Consumer advocates have advised individuals to review their own credit report at least once each year to ensure their score and the data being reported about them is in fact accurate. In many cases serious errors have been made inadvertently and often the only way to correct those errors is by noticing them yourself and taking the necessary steps to have the credit bureaus update their records to accurately reflect your true credit history. This can be a vital step to securing your own financial empowerment as, in addition to providing credit information, these credit bureaus have also become authoritative sources of identity information used to verify your identity and protect you against fraudulent actions by third-parties or erroneous actions by creditors. Credit.support can assist you by referring you to trusted experts in this field.
Credit.Support is not a credit agency or law firm. We are a free referral service designed to help you find the right people to work with by presenting you with relevant offers based on the circumstances of your specific credit challenges. Often identity theft issues require the involvement of law enforcement, trained credit counselors, attorneys or other licensed professionals.
The Fair Credit Reporting Act is an essential piece of legislation designed to assist consumers by regulating the collection, dissemination, and use of consumer information – including consumer credit information. Enacted by the 91st United States Congress, and in continuous effect since October 26, 1970, it has proven to be the kind of landmark legislation that citizens of the United States depend upon. The Fair Credit Reporting Act is enforced by the US Federal Trade Commission, the Consumer Financial Protection Bureau and private litigants.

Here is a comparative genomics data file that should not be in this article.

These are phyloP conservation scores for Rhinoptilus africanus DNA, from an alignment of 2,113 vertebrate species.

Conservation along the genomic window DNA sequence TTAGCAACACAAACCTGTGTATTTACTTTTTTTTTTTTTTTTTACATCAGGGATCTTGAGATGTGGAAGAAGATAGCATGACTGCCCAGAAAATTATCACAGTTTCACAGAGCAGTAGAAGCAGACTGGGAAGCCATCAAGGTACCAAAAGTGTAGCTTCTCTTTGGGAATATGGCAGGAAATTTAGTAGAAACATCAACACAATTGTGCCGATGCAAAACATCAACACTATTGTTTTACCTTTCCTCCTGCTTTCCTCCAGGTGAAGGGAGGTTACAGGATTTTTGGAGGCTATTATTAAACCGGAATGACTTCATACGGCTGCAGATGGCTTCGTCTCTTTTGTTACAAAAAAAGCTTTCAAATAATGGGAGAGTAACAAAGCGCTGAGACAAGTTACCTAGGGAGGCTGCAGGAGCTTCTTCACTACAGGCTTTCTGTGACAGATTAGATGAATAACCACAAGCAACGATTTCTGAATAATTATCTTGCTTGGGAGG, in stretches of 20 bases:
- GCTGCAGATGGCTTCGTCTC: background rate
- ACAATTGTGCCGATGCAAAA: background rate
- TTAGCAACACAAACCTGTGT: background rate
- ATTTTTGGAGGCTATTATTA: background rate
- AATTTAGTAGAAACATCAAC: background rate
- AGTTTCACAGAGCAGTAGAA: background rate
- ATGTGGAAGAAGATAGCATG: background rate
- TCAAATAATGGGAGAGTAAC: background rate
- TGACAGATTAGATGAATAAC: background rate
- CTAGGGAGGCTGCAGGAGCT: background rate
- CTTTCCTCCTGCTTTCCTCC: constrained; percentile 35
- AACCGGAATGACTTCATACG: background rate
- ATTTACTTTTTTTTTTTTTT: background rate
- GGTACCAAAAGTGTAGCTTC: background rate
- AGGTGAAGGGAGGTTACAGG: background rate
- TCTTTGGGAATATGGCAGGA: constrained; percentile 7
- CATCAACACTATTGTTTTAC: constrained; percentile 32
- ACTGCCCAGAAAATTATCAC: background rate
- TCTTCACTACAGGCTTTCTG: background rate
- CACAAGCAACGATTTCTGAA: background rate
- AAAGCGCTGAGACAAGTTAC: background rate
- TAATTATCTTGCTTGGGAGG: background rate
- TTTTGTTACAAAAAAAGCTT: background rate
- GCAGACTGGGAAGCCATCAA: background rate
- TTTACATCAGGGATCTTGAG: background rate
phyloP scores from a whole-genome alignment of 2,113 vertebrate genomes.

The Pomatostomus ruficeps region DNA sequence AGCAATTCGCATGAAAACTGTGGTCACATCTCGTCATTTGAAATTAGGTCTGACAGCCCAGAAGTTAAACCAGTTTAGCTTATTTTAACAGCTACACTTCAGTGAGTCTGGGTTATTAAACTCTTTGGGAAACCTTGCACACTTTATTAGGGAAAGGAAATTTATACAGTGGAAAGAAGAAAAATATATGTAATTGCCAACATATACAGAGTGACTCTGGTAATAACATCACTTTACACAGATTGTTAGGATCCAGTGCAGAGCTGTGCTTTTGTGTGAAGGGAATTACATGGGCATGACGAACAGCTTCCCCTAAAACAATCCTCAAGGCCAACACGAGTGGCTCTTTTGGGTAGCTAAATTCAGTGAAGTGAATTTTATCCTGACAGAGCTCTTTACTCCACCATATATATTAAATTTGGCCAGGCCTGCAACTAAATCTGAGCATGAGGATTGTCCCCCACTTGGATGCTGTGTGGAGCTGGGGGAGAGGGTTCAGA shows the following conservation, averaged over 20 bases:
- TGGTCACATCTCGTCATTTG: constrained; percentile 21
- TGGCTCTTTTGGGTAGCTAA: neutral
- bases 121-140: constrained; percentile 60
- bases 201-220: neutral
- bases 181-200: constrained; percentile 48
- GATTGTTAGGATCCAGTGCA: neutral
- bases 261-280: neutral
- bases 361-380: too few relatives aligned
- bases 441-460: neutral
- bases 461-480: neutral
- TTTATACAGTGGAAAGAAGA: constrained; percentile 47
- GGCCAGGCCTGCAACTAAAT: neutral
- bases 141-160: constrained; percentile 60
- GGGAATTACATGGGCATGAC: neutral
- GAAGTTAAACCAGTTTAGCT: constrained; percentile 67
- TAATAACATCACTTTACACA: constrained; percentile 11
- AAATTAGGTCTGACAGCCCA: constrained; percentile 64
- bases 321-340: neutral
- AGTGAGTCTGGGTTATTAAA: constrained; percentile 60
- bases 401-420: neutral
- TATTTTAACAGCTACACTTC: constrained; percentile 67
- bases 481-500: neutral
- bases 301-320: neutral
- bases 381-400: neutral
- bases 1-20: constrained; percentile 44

The Fair Credit Reporting Act establishes the rights of consumers and creditors. It also enumerates many requirements that creditors must abide by and establishes a process for resolving conflicts arising from credit related disagreements. You can read the entire act by clicking the direct link above to the FTC website. For a deeper understanding of your rights and the ways that the Fair Credit Reporting Act may be a useful tool for overcoming challenges we recommend you contact a licensed attorney in your jurisdiction.
While it is true that focusing initially on correcting any errors is generally a good strategy, your credit support team should go further than that to assist you. In many instances, even if the negative items on your report are accurate, there are still solutions available to you through reconciliation, arbitration, legal settlements, bankruptcy, financial restructuring, secured loans or other financial services designed to alleviate the short term and long term challenges you face. Learning more about your option is the first step toward making informed decisions and taking control over your own monetary destiny.
Credit.Support is a zero cost referral service designed to provide you with useful contacts to a variety of services relevant to your specific credit needs. We do earn money from advertisements you may see on our website and through a network of trusted service providers that compensate us for successful leads. Our goal is to create a win / win / win scenario for ourselves, our sponsors and you.